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Adam Eaton: No stadium noise ‘worse than a backfield spring training game’

Adam Eaton: No stadium noise ‘worse than a backfield spring training game’

Adam Eaton was the first batter to walk through the silence to the plate in Baltimore on April 29, 2015.

Only players, staff, umpires and reporters were inside the brick venue in downtown Baltimore. Fans were not allowed following the civil unrest spurred by the death of Freddie Gray, who was critically injured in police custody 10 days earlier. Baseball’s first game without fans finished as an Orioles 8-2 win against the Chicago White Sox.

Eaton remembers the silence. The vibe in the stadium was gone, walkup music was off, the only sounds were light chatter and bat cracks.

“It was worse than a backfield spring training game,” he said Friday.

The Nationals are debating whether they will add fake crowd noise to their home games at Nationals Park. Friday’s simulated game provided hints of what will happen: Stephen Strasburg took the mound to "Seven Nation Army." Some music played between innings. Players could be heard talking.

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The stands were empty. The echo from Jake Noll’s home run off Erick Fedde was loud, both at the crack of the bat and when the ball landed in the unpopulated left-center field seats.

This cone of silence will not be a one-off situation in 2020. It will be every day, in almost every park. Four organizations have touted the possibility of fans in the stands before the season -- if it begins. To Eaton, the quiet repetition may be the biggest issue during games.

“I don’t think guys realize what a challenge that’s going to be,” Eaton said. “I did not enjoy the one game I played. Just the energy, the feel, the fans. We’re nothing without our fans. I truly believe the game is completely different. The emotion of the game, the momentum so to speak of a fan base or going into a place with a fan base against you. It’s very difficult. I think the first week will be fine. I think the weeks after that will be very challenging. But, again as professional athletes as guys in our clubhouse who have done it for a long time, I think it’s a challenge we’re going to meet head-on and try to make the most out of the situation.”

Eaton is naturally chatty, bordering on boisterous. His voice is among the few distinct sounds in the stadium since workouts began a week ago. He’s trying to put a positive spin on a tenuous, and muted, situation.

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“I think a couple of the guys, we just want to keep everybody loose,” Eaton said. “Try to enjoy it. As bad as the pandemic is and everything that is going on, we were trying to make the most of our situation. Trying to make guys laugh, keep guys on their toes, anything to kind of get their mind off it and the echo.”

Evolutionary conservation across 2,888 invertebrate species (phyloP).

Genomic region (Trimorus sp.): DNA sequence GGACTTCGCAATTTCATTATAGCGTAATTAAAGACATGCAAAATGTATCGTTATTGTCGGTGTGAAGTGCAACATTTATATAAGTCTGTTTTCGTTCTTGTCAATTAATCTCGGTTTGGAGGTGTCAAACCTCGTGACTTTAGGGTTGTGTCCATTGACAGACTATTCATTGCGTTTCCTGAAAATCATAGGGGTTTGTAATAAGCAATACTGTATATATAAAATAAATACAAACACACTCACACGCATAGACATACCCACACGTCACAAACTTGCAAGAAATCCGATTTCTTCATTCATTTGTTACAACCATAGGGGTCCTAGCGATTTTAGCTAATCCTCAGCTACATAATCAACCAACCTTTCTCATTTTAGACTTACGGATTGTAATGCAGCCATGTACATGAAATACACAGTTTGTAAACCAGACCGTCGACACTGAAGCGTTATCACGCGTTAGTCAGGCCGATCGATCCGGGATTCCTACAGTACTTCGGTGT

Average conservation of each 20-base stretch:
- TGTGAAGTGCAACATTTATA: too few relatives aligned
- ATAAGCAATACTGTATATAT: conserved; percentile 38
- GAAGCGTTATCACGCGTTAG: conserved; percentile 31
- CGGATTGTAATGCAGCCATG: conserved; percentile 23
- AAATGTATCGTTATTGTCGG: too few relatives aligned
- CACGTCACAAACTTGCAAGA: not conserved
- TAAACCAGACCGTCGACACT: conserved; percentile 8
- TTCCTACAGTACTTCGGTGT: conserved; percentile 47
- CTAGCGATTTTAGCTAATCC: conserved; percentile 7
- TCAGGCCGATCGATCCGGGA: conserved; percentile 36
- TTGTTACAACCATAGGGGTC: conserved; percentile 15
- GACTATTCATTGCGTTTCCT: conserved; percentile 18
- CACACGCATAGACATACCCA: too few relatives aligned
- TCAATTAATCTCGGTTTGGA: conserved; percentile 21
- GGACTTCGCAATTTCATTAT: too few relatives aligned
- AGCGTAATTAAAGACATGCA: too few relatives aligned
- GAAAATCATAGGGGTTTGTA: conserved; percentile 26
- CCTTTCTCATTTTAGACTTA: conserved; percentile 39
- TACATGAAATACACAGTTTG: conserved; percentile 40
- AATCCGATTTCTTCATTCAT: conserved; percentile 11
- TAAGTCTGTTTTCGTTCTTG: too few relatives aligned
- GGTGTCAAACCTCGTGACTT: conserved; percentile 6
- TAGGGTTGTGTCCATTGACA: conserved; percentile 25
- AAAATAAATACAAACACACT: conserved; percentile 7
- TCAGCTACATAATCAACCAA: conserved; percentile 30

The echo. It stands out among the other oddities in the park. Nationals Park was never empty during its prior use. The team filled half of the stadium for a final spring training game with fans and workers. Even the pregame workouts are covered in the noise of music, stadium shows, and the sounds of a stadium being ready to come alive.

Now, the discussion is what to do about the stadium’s muted existence.

“I don’t really know,” Eaton said when asked about fake crowd noise. “I will say this: If I had to pick one side, I think anything would help. That day, I don’t believe there was even walkup music, there was nothing. It was just straight go out there….So I think any noise will help, any type of -- I know the soccer teams, they’re playing crowd noise. Even if you have that buzz in the stadium, it would help.”

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GM Mike Rizzo 'felt terrible' for Nationals grounds crew after tarp incident

GM Mike Rizzo 'felt terrible' for Nationals grounds crew after tarp incident

Sunday night was one to forget for the Nationals' grounds crew. Washington's clash with the Orioles was called in the sixth inning after the crew was unable to cover the field with a tarp before rainfall made the field unplayable. 

It's a nightmare scenario for anyone working in that particular field. Your job is to protect the baseball field as much as you can from the elements so games can be still be played after a storm passes. Washington's grounds crew didn't get the job done on Sunday, but Davey Martinez and now general manager Mike Rizzo made sure to support their colleagues.